But it’s not like he didn’t get anything out of it: Bible Songs 1, The Austerity Program’s latest — and, in my not-so-humble opinion, strongest yet — offering. As J.Fo himself explains:
“A few years back I realized that we keep returning to the same lyrical theme: people trying to make sense of things beyond their control. Around the same time I challenged myself to read the Bible start to finish (a near three-year slog). About a third of the way through, I saw that the narrative voices in the Bible frequently synced up with the desperation in our music and this persistent lyrical subject.
“So this record – ‘Bible Songs 1’ – just battens the hatches and sails right into it: six songs about the worst parts of the Old Testament. The misanthropy and murderous zealotry are right at home as we’re push well beyond the musical boundaries of our past. King David’s proud sexual transgressions, Moses’s demand for genocide, Zedekiah watching all his sons split from navel to chin – it’s all here.”
The first track on the album — and the first one to be released — is “Isaiah 63 2 – 6.” That’s a fairly typical Old Testament message about God being a wrathful, narcissistic dick. In other words: it’s the perfect subject matter for a metal song.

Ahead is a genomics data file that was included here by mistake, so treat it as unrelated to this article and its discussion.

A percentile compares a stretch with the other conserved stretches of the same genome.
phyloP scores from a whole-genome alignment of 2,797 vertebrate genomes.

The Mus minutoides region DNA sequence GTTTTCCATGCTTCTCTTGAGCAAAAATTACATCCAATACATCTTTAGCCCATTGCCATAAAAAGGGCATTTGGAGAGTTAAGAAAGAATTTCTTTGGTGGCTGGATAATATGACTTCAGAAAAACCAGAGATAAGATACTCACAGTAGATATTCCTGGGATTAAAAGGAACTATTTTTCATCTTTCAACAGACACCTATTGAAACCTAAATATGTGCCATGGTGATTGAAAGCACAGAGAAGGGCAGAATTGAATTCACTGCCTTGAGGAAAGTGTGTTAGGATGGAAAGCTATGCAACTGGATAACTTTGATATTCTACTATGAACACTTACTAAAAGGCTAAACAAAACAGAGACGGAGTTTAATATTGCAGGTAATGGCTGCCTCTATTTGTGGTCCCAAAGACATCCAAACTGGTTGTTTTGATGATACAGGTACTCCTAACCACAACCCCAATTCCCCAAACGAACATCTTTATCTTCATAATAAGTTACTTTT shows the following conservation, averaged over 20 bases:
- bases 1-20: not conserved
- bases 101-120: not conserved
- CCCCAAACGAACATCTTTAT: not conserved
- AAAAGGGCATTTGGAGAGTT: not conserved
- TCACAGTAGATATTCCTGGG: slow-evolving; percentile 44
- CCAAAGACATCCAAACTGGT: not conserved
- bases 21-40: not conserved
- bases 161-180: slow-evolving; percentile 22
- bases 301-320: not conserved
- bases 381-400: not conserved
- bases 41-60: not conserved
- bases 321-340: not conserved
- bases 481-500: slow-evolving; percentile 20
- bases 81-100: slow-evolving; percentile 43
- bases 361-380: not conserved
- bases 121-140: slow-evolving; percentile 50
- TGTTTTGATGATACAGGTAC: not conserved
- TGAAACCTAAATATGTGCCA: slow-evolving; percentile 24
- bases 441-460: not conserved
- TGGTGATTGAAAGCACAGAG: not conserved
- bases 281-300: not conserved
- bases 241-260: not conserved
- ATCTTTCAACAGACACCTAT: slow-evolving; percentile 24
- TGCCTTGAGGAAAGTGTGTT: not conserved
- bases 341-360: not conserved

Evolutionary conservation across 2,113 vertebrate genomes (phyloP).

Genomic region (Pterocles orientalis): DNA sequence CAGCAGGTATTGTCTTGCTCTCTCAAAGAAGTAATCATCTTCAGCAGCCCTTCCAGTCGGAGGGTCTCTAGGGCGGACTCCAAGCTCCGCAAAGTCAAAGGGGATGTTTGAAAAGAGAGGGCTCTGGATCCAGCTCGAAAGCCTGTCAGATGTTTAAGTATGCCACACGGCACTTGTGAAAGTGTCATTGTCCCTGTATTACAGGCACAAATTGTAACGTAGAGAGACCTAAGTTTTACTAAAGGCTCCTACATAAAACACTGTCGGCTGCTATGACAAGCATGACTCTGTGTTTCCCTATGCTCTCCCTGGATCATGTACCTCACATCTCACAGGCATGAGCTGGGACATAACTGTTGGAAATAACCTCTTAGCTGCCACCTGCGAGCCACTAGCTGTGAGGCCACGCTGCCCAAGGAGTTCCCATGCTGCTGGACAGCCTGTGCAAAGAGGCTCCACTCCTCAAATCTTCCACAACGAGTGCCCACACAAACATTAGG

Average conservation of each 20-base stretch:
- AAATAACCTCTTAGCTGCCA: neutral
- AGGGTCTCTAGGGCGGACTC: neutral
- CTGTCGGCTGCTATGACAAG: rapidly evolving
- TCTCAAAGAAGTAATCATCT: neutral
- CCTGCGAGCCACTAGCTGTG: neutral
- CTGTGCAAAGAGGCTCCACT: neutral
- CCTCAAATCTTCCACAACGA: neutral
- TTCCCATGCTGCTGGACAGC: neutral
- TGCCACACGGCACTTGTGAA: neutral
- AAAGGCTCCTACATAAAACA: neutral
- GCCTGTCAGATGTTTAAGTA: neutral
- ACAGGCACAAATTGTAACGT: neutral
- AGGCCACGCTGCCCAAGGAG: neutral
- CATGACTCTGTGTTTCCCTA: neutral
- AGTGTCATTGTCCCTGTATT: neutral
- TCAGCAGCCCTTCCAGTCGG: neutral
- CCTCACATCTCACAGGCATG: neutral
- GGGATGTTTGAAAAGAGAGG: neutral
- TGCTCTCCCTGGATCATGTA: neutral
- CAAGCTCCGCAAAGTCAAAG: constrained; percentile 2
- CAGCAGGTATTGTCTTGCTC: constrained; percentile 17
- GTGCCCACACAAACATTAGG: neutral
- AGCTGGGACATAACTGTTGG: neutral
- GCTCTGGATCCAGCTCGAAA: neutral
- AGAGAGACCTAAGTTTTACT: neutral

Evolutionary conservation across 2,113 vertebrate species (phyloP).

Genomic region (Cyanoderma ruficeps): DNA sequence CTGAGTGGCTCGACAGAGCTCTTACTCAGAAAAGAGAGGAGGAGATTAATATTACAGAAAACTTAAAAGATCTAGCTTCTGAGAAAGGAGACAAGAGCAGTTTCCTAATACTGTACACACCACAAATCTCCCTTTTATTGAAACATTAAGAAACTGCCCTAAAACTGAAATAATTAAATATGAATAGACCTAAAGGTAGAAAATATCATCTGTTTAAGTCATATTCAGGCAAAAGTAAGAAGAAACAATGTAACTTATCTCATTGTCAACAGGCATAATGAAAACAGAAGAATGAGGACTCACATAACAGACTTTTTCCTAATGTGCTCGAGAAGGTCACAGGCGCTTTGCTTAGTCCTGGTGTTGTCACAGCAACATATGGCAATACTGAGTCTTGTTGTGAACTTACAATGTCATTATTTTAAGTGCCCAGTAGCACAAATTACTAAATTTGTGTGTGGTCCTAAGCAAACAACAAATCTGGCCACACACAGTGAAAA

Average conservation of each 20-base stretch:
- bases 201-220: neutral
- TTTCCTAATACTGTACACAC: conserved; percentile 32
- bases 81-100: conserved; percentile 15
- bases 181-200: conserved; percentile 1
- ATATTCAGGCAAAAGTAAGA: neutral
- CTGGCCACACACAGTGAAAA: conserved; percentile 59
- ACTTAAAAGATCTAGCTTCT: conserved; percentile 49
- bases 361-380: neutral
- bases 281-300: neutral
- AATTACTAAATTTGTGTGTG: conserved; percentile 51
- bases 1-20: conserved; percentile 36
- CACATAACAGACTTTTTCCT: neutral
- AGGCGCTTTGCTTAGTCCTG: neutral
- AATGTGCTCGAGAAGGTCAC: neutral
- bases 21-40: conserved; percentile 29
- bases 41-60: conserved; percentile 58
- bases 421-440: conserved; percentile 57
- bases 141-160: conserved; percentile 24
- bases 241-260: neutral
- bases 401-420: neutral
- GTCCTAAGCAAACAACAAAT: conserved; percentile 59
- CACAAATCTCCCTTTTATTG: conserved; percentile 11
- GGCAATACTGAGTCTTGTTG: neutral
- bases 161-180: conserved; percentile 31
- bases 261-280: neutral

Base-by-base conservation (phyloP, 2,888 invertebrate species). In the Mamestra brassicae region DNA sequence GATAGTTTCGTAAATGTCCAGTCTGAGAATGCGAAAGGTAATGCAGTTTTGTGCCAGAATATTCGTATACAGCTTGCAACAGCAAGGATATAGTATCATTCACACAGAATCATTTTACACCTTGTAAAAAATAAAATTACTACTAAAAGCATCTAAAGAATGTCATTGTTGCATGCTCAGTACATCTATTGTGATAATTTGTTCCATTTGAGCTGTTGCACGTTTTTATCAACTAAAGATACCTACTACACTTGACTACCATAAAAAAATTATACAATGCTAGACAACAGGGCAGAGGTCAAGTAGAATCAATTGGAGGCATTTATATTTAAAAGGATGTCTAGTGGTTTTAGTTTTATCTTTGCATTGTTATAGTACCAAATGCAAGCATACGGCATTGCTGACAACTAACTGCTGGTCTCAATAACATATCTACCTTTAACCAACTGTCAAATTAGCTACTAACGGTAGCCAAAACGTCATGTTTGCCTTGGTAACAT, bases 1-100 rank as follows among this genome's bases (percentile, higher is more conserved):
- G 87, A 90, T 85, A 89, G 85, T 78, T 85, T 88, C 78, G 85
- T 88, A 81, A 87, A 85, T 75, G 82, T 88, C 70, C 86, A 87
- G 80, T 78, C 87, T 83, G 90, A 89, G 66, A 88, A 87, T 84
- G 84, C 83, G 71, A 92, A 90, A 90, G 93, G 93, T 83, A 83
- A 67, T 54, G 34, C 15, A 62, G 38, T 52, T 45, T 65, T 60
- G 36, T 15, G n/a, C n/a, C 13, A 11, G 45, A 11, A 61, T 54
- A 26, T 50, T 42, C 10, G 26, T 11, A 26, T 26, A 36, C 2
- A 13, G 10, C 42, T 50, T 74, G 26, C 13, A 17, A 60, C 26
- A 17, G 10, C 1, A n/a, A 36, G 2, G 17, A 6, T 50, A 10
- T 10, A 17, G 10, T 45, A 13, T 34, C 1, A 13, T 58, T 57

But even if you don’t care about any of that, you should be bale to enjoy “Isaiah,” ’cause, well, it just plain rocks. Predatory bass intertwines with anxious guitars, an insistent beat, and J.Fo’s appropriately ecclesiastical vocals to create something that feels at once immediate and hypnotic. The 2:13 mark also features the year’s best use of white noise in a metal song.
Check out”Isaiah 63 2 – 6″ below. Bible Songs 1 will be out June 14 on Controlled Burn Records, and can be pre-ordered here (Euros, get it from Throatruiner Records here). In addition to Foley, The Austerity Program’s line-up is rounded out by Thad Calabrese (bass) and Drum Machine (percussions).